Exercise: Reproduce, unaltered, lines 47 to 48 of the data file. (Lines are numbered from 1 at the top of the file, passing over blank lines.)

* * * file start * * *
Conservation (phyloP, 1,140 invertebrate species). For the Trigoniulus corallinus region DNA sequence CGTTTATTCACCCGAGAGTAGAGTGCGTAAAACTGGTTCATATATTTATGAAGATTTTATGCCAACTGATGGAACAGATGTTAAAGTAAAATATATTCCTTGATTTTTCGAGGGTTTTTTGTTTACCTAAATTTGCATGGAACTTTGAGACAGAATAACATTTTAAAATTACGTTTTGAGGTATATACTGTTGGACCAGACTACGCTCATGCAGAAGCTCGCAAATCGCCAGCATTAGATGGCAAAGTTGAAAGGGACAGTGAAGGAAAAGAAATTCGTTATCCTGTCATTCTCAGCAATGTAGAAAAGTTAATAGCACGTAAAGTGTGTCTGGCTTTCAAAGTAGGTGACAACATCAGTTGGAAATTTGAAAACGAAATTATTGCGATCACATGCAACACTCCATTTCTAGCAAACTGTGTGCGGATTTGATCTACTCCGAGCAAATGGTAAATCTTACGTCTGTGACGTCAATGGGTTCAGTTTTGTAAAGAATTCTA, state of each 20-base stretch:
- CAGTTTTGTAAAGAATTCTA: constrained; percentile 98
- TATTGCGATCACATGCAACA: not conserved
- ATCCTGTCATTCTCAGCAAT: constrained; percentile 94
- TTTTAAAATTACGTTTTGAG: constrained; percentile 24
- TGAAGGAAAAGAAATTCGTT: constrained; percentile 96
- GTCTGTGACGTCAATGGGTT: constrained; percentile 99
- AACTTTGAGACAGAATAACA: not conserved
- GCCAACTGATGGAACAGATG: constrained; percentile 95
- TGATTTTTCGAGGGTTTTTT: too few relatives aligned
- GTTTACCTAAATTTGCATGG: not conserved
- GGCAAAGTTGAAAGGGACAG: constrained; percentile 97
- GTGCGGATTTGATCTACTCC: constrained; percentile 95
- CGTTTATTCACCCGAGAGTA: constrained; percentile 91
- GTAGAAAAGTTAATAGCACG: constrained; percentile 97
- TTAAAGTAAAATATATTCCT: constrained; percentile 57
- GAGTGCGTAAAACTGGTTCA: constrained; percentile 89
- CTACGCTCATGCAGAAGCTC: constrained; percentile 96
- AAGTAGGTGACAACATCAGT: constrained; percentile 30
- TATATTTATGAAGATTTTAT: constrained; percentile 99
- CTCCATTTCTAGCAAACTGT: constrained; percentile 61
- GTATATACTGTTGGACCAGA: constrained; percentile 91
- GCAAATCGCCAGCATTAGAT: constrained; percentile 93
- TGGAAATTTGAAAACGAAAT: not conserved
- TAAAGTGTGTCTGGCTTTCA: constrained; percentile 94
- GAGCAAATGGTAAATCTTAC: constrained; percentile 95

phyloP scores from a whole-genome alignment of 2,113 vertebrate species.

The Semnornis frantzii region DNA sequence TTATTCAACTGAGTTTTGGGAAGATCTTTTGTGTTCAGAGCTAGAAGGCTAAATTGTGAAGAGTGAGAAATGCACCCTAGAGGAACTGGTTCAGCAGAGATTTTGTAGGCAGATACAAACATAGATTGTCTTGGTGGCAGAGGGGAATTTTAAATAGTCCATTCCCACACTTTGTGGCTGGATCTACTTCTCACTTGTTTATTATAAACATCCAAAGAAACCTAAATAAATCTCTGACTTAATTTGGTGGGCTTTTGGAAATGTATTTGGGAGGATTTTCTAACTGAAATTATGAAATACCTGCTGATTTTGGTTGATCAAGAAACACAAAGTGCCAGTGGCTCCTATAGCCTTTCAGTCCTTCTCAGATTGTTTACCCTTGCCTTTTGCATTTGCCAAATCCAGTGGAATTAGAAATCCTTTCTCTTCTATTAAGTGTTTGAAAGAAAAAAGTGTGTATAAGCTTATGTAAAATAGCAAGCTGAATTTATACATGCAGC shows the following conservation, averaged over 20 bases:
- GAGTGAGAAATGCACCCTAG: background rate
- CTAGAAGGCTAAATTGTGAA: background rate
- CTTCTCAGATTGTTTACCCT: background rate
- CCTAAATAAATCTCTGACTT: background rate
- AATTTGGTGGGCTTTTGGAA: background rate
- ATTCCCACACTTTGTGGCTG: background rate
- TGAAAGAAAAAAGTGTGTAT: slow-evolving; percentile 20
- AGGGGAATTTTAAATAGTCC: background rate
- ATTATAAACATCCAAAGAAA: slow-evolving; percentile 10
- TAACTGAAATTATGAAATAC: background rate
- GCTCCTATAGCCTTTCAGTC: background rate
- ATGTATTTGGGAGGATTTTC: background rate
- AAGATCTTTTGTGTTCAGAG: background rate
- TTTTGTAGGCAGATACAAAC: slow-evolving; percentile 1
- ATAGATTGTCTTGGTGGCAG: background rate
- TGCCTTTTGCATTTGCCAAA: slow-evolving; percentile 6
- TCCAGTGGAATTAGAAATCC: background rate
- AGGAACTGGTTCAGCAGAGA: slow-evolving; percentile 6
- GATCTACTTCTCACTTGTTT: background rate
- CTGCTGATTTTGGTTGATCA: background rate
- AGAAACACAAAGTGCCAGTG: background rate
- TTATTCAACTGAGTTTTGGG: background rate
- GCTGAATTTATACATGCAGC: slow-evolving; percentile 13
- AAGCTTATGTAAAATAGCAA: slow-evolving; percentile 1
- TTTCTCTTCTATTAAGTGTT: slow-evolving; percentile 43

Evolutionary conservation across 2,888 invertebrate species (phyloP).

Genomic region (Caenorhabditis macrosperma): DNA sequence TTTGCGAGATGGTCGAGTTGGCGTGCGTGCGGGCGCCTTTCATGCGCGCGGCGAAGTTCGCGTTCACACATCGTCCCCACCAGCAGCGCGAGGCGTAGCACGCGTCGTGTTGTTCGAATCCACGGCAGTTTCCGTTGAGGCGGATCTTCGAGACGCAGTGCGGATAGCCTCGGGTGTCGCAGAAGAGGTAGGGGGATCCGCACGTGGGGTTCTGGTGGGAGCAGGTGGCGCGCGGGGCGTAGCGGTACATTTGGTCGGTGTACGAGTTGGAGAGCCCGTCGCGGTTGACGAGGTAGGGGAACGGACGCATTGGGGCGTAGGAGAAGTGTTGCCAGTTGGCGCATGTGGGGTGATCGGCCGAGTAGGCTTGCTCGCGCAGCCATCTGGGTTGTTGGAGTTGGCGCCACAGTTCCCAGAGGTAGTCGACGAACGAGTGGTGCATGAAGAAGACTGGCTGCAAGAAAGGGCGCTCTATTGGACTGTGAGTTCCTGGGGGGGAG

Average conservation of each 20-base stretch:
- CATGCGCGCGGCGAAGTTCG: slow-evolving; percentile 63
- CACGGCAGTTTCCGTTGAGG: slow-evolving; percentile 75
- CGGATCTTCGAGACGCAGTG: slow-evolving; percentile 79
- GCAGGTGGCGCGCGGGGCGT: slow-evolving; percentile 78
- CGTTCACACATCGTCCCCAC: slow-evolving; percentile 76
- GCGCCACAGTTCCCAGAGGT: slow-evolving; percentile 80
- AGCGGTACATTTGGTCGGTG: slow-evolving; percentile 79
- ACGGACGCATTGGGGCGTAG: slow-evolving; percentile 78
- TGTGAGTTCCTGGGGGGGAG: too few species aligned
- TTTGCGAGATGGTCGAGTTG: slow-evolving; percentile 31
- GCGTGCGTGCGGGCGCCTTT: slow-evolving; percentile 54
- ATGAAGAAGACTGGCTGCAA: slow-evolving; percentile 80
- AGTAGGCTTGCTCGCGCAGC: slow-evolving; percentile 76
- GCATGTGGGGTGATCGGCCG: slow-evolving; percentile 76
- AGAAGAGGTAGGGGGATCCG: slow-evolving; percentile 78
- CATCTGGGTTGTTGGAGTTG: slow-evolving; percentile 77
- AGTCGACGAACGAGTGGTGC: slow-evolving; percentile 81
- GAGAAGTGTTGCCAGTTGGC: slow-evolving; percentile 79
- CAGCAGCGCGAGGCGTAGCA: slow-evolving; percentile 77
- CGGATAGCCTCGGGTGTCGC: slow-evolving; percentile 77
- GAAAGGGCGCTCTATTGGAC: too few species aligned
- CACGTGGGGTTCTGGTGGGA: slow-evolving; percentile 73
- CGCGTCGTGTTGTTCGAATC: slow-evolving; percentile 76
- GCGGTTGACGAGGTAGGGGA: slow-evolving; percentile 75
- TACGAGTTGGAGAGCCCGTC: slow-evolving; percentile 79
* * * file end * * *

- GATCTACTTCTCACTTGTTT: background rate
- CTGCTGATTTTGGTTGATCA: background rate